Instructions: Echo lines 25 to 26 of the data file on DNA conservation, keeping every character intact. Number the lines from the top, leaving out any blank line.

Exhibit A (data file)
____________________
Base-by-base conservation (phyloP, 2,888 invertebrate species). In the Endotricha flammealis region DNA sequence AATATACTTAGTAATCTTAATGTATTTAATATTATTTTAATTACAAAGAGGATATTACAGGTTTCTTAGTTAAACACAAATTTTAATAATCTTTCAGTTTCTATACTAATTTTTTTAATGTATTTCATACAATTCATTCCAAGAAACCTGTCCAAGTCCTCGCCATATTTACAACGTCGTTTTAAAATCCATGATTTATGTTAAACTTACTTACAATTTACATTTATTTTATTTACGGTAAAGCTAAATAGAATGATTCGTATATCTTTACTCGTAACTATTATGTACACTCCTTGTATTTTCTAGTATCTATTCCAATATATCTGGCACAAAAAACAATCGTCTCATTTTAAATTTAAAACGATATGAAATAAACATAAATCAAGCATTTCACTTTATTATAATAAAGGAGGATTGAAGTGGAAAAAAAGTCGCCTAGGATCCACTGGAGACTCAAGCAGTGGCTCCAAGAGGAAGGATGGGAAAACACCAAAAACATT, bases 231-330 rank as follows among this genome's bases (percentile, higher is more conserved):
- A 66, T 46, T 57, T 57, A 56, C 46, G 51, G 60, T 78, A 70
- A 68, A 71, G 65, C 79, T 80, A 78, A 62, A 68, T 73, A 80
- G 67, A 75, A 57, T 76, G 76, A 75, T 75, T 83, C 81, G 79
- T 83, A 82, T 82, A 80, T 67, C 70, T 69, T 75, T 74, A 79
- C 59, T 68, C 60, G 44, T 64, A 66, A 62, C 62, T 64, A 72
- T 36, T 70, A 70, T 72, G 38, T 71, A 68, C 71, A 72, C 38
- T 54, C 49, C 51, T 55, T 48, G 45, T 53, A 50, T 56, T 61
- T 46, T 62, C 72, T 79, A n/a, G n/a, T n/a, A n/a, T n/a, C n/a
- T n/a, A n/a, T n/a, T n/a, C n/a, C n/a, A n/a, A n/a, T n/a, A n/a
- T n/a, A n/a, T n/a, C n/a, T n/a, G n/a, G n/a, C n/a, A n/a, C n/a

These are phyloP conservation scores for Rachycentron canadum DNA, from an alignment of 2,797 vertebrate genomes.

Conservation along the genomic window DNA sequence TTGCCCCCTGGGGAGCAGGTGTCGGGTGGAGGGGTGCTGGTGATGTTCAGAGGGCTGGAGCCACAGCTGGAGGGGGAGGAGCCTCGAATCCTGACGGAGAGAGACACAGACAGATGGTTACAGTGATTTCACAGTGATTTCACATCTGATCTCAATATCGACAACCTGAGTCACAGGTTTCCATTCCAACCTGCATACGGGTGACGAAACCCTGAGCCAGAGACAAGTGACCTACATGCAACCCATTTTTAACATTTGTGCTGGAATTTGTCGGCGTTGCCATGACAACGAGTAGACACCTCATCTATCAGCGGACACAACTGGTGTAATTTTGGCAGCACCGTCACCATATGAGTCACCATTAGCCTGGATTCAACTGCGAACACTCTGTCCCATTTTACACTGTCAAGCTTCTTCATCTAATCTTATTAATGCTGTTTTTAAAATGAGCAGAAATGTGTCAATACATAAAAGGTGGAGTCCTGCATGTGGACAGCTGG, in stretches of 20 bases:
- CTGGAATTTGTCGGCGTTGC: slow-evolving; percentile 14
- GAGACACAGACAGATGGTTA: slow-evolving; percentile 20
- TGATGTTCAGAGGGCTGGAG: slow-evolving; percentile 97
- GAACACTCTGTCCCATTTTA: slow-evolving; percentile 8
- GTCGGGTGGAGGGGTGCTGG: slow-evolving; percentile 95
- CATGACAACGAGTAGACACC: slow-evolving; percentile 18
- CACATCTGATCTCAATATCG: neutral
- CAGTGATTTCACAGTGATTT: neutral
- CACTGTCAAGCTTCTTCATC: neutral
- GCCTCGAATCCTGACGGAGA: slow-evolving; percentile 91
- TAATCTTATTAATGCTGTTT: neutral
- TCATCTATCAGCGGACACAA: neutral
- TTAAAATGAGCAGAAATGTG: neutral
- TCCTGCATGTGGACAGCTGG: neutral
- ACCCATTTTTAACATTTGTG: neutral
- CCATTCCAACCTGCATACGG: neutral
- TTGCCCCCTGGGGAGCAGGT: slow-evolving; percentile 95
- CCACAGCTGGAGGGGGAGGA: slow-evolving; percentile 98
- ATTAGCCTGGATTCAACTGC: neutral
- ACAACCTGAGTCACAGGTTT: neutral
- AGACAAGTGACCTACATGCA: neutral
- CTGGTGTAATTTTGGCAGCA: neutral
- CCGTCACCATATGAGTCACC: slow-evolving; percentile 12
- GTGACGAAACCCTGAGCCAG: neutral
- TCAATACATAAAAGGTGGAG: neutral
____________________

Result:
- TCATCTATCAGCGGACACAA: neutral
- TTAAAATGAGCAGAAATGTG: neutral